Seeing Double – An Explanation for Duplicate Audiobook Titles

August 10, 2011

Some of you may wonder why you will occasionally see duplicate bibliographic records for two editions of the same audiobook.  An example, Ghost Story by Jim Butcher, is reproduced below.  You’ll notice there are separate records with separate holds  queues for each of these.  The first is the library edition produced by Recorded Books and the other is the retail edition put out by Penguin Audio.  What happens is the library edition is on a quarterly standing order with Recorded Books, and then I will also order additional copies in Midwest Tapes at retail cost.

Are these records destined to stay apart? Not necessarily. Cataloging can catch this when they catalog the second edition, simply deduplicating the records and adding the copies to the first fully cataloged record.  The holds are then merged as well.  This can happen as long as both editions have the same content, narrator, and number of discs.  Thanks to Diana Clementson for her helpful explanation of this process!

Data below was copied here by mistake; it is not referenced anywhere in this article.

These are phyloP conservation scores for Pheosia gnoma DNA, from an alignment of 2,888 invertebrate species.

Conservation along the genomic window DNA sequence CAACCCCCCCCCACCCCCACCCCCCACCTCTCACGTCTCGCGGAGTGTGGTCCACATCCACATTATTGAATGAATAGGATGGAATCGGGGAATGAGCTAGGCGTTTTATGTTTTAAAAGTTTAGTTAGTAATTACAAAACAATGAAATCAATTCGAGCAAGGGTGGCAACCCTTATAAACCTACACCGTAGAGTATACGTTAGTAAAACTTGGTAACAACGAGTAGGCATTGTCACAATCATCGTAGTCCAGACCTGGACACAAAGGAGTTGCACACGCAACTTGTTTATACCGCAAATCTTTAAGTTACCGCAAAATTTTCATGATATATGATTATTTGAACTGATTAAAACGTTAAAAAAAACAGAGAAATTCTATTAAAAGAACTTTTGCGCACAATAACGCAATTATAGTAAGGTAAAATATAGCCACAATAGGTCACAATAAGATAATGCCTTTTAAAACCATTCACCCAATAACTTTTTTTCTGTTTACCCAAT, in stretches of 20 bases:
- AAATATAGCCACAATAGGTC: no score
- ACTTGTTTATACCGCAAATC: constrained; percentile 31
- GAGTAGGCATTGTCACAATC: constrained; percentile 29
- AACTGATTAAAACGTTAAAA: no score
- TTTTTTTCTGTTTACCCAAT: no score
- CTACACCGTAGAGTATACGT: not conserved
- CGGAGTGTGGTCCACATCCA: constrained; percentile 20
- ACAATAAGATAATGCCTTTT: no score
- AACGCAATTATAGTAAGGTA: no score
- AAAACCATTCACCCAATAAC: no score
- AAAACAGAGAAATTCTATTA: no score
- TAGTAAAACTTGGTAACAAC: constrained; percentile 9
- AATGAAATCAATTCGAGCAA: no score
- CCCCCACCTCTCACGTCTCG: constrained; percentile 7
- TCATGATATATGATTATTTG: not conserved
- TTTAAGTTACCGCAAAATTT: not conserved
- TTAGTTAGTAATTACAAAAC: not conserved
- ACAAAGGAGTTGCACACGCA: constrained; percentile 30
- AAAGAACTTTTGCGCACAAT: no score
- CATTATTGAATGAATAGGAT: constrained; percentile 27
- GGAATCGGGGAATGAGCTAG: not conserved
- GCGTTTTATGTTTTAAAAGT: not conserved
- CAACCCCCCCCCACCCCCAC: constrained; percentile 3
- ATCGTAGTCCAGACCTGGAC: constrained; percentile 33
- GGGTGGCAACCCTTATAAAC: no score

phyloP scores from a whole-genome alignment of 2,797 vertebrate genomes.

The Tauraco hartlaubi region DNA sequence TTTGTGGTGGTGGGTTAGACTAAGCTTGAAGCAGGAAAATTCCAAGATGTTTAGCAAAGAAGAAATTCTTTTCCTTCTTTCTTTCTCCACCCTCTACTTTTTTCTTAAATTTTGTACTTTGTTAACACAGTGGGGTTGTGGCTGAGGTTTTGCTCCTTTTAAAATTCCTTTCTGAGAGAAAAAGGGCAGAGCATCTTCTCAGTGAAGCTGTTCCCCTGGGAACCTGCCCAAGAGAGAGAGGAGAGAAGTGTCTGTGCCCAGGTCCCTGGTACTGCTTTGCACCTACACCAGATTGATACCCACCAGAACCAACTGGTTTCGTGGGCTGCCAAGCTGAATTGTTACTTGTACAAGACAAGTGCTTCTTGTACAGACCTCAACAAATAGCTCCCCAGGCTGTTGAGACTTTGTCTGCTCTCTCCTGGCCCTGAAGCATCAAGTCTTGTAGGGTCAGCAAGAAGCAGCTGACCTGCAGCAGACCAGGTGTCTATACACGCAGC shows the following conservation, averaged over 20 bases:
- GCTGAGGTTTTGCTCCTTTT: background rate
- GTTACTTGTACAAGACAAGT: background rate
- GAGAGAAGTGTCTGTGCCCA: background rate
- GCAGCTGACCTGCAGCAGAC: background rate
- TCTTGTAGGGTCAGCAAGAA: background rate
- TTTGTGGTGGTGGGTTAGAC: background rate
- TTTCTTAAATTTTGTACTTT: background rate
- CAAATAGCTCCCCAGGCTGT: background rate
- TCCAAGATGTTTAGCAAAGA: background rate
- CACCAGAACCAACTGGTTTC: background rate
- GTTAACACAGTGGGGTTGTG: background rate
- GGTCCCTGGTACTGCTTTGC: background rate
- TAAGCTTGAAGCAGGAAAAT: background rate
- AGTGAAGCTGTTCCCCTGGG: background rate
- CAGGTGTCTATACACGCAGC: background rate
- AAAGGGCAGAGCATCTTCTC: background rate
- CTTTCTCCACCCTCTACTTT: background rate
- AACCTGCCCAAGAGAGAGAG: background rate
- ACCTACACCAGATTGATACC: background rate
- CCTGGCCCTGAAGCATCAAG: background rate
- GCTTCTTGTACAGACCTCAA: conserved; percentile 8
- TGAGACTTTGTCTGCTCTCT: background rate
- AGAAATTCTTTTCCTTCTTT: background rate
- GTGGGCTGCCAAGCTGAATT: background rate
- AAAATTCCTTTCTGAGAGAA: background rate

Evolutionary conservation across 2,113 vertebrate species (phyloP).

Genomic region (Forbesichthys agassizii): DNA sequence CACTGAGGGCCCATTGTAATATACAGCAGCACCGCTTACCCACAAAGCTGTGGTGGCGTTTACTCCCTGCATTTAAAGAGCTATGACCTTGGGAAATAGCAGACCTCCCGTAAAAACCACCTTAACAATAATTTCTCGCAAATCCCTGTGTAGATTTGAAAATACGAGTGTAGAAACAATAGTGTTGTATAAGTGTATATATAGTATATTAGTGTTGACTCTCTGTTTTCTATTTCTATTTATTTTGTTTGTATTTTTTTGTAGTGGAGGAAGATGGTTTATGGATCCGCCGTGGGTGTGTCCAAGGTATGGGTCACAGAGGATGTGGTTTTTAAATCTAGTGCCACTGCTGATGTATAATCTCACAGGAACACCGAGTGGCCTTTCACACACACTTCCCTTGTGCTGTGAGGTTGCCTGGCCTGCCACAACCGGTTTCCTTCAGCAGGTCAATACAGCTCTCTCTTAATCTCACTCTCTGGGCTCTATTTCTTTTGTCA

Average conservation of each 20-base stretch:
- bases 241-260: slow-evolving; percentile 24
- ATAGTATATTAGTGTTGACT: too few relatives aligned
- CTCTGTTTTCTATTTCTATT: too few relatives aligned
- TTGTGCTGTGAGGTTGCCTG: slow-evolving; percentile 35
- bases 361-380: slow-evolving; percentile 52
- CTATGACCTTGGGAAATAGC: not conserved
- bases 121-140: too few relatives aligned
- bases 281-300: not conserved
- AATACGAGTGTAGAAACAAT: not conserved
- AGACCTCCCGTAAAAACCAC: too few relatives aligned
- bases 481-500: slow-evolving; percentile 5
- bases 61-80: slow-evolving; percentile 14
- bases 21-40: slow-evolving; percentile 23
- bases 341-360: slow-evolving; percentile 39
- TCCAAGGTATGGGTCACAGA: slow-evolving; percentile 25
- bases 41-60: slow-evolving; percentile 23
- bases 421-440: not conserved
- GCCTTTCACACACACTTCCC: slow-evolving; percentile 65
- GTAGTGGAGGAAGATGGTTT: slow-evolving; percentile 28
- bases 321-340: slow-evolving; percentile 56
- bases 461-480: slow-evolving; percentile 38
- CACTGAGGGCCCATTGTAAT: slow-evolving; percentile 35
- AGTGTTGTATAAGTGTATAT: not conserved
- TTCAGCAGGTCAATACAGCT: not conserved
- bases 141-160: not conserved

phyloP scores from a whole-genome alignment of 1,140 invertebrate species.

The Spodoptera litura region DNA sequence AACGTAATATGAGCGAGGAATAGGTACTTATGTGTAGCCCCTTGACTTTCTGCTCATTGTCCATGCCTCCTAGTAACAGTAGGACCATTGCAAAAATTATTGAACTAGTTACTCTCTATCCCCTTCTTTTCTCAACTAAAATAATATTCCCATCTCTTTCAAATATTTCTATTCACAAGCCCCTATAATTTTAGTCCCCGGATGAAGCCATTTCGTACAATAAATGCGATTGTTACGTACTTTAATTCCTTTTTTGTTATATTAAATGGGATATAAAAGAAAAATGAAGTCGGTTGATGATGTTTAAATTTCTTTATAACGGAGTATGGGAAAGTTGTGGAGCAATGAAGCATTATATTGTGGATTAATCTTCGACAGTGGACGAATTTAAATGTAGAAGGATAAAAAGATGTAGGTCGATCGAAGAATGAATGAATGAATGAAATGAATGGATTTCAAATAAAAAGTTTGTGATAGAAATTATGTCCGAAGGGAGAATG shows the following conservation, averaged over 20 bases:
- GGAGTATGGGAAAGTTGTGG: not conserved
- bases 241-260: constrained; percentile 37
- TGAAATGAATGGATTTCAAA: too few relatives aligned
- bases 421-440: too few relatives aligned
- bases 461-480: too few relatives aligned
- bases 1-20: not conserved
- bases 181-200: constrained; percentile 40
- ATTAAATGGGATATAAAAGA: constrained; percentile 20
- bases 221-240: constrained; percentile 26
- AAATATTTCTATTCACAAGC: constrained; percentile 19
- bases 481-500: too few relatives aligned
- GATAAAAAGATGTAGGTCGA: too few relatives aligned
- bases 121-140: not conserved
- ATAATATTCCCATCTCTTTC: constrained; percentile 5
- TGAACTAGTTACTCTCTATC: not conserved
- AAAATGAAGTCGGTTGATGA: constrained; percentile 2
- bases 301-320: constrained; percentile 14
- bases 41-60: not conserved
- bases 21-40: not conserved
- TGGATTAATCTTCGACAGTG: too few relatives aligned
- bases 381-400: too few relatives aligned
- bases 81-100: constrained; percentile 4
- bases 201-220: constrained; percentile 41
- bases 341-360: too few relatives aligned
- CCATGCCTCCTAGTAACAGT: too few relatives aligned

Posted by Darren

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One Response to “Seeing Double – An Explanation for Duplicate Audiobook Titles”

  1. Cari Says:

    Interesting that this is what your system does. My consortium will not merge a retail and a library edition because they have different ISBNs. Since I only buy one copy (usually retail) I often have to move the holds manually from one record to another so my patrons can get the audiobook.


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